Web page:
Housing-Based Case Management

Case management. I suspect service providers, funders, CoCs, policy wonks, elected officials and a whole whack of others have used the phrase or even deliver a case management service but have never defined what it means in their context.

The problem with not defining what case management means for your organization and community is that it is open to gross misinterpretation if you don’t. It will be defined for you by others, probably implicitly, and likely incorrectly (or at least differently than how you internally defined it).

I will spare you the full academic breakdown of the phrase. (You’re welcome.) BUT…I do want to cover the basics briefly from that perspective. There is no single defined history of case management in the literature. We can’t point to just one point in time and say “aha – that’s when case management started”. Because there isn’t a single defined history or point of origin, there is an absence of absolute consensus on what case management is (and isn’t). There also isn’t one dudette (or dude) considered (or at least universally accepted) to be the pre-eminent pioneer of case manager when it comes to housing and life stability.

Want to complicate things further? Once you start adding qualifiers like “intensive” as in “intensive case management” things get even messier. Does it mean more time with people? Does it mean a smaller caseload? Both? How small of a caseload? How much time? More intensive compared to what – ”case management”?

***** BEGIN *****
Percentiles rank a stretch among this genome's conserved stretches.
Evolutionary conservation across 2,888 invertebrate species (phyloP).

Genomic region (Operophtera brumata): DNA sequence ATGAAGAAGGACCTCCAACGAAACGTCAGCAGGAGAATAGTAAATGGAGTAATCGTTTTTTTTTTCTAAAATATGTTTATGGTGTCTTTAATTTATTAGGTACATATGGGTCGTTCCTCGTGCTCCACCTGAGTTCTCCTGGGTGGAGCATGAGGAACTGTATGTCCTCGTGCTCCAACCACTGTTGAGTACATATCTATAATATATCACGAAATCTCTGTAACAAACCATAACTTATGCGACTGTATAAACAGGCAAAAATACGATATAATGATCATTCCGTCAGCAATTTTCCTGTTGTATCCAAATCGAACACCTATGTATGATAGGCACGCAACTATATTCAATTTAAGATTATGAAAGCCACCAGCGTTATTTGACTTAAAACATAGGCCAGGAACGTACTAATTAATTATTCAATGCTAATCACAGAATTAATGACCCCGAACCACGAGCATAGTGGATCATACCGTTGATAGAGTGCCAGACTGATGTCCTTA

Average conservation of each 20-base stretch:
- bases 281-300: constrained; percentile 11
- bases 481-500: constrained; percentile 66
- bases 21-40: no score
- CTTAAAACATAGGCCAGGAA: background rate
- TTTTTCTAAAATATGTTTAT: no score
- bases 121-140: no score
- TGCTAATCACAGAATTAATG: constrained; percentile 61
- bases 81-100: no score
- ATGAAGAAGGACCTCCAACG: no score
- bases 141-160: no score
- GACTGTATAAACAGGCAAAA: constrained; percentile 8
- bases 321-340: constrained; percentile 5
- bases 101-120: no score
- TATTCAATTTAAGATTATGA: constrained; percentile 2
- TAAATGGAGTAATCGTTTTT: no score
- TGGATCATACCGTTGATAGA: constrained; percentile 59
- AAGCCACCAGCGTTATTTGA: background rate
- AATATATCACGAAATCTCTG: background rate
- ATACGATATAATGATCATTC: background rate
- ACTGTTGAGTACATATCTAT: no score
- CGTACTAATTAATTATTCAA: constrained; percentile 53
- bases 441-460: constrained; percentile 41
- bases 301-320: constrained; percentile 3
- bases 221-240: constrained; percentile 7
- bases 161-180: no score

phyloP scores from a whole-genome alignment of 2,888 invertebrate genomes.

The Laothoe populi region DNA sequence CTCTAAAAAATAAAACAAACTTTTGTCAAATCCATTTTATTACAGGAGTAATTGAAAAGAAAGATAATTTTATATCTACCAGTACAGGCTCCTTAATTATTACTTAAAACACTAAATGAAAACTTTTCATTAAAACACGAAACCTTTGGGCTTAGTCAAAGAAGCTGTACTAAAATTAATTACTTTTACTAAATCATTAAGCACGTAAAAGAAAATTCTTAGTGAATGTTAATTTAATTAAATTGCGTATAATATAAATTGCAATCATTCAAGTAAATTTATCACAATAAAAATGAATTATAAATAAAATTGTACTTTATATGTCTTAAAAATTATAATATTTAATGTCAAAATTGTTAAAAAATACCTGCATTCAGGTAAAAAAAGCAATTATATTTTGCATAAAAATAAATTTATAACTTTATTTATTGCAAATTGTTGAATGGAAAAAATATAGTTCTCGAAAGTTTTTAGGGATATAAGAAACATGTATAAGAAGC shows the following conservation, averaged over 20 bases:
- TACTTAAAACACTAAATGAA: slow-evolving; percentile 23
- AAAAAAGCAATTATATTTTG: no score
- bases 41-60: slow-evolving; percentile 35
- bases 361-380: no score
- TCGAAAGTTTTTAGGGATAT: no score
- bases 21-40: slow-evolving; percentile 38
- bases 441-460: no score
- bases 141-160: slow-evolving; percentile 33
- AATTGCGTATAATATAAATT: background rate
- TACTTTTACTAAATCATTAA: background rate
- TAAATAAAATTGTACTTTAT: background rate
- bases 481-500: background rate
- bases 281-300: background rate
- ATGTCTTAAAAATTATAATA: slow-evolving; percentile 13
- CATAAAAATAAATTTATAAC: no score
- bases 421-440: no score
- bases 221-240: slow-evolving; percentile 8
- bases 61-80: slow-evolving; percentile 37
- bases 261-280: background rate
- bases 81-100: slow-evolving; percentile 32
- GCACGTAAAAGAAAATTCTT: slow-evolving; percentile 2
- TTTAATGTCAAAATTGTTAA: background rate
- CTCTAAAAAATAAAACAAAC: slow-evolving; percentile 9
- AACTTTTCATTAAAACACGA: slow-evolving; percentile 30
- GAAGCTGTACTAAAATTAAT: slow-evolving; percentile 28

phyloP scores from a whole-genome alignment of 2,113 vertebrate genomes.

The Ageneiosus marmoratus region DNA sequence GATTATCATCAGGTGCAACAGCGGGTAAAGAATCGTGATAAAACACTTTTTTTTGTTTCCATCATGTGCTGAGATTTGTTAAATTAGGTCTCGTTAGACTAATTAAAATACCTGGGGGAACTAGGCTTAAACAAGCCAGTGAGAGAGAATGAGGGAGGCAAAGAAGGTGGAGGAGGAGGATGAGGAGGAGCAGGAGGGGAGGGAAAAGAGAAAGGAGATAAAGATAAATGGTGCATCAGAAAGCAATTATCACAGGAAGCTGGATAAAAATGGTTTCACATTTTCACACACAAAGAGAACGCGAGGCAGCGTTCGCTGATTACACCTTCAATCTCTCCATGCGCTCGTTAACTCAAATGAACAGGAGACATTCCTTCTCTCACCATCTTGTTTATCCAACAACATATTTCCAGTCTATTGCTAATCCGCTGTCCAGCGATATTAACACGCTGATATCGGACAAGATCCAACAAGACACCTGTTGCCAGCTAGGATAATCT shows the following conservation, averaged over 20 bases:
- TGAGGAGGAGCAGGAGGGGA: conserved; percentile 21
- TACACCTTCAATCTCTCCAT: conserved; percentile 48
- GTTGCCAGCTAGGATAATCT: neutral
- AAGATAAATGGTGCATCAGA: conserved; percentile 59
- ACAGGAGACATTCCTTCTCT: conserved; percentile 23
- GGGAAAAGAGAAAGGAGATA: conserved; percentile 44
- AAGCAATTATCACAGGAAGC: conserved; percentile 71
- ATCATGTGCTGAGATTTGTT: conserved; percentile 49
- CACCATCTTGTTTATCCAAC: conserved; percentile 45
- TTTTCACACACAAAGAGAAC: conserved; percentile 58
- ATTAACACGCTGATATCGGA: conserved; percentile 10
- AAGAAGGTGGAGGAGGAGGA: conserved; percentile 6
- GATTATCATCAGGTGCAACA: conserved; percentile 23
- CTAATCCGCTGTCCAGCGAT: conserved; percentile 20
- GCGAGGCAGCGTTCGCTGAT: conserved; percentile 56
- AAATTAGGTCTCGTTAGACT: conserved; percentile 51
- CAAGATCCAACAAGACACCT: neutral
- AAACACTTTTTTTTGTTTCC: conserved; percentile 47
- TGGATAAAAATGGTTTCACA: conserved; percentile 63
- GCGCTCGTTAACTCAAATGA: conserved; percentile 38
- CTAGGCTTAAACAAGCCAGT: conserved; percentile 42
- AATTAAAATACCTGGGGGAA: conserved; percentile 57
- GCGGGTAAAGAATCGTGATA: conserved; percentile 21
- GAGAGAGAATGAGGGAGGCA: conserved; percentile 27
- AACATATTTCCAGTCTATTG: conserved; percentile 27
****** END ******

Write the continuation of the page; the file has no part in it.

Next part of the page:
Interventions like Assertive Community Treatment have it somewhat easier in the definition department. We can trace back to when it started. We know what it is and what it isn’t. We can measure fidelity to the preferred effective approach to practice. (Though here is the complicating factor…sometimes ACT is referred to as a subset of case management practice in the literature without “case management” being defined…but I digress.)

Chances are, many of the people your organization works with – especially episodic and chronic homeless persons – have encountered case managers before. They are seemingly everywhere in services that interact with people. Schools have them. Hospitals have them. Prisons/jails have them. Youth programs have them, as do programs for older adults. Developmental disability services have them. Addiction treatment has them. A bunch of community services have them. Oh, and it seems just about every facet of the homeless and housing service delivery system has them.

Enough background. On to how we need to define housing-based case management in the pursuit of excellence in housing supports and work on ending homelessness. I think every organization should have their own clearly defined outline of what case management services means to them and the people they serve. These are the sorts of things your definition should include with some commentary on each: